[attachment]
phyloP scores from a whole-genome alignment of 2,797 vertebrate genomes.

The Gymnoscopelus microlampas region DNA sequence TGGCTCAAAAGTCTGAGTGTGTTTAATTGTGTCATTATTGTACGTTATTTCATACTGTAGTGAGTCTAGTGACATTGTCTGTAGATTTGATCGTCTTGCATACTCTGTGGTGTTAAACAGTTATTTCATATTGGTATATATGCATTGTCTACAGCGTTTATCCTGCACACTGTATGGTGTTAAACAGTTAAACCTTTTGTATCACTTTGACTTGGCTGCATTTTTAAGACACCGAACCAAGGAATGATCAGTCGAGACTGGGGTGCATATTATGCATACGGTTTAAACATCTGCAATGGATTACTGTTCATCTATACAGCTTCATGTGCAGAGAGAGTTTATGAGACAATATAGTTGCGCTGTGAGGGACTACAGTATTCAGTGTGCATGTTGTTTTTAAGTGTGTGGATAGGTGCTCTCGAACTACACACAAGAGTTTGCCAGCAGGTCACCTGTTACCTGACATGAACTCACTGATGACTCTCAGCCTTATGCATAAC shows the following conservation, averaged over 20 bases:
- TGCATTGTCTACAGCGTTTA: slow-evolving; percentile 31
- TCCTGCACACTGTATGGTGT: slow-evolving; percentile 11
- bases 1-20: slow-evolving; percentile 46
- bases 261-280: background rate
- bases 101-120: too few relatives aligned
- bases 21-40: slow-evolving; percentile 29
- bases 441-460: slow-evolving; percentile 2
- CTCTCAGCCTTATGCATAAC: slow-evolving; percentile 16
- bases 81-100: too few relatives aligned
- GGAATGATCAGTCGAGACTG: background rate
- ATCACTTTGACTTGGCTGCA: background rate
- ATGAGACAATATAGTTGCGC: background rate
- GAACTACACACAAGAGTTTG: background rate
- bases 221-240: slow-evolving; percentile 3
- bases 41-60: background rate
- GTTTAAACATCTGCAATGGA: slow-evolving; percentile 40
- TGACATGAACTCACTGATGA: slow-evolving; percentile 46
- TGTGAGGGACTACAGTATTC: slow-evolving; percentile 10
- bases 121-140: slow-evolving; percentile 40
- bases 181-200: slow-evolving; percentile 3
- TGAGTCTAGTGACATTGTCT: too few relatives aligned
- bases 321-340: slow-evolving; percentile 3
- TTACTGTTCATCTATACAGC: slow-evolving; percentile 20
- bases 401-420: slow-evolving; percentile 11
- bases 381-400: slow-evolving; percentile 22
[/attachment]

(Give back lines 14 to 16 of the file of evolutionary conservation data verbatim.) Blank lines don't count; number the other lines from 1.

- ATGAGACAATATAGTTGCGC: background rate
- GAACTACACACAAGAGTTTG: background rate
- bases 221-240: slow-evolving; percentile 3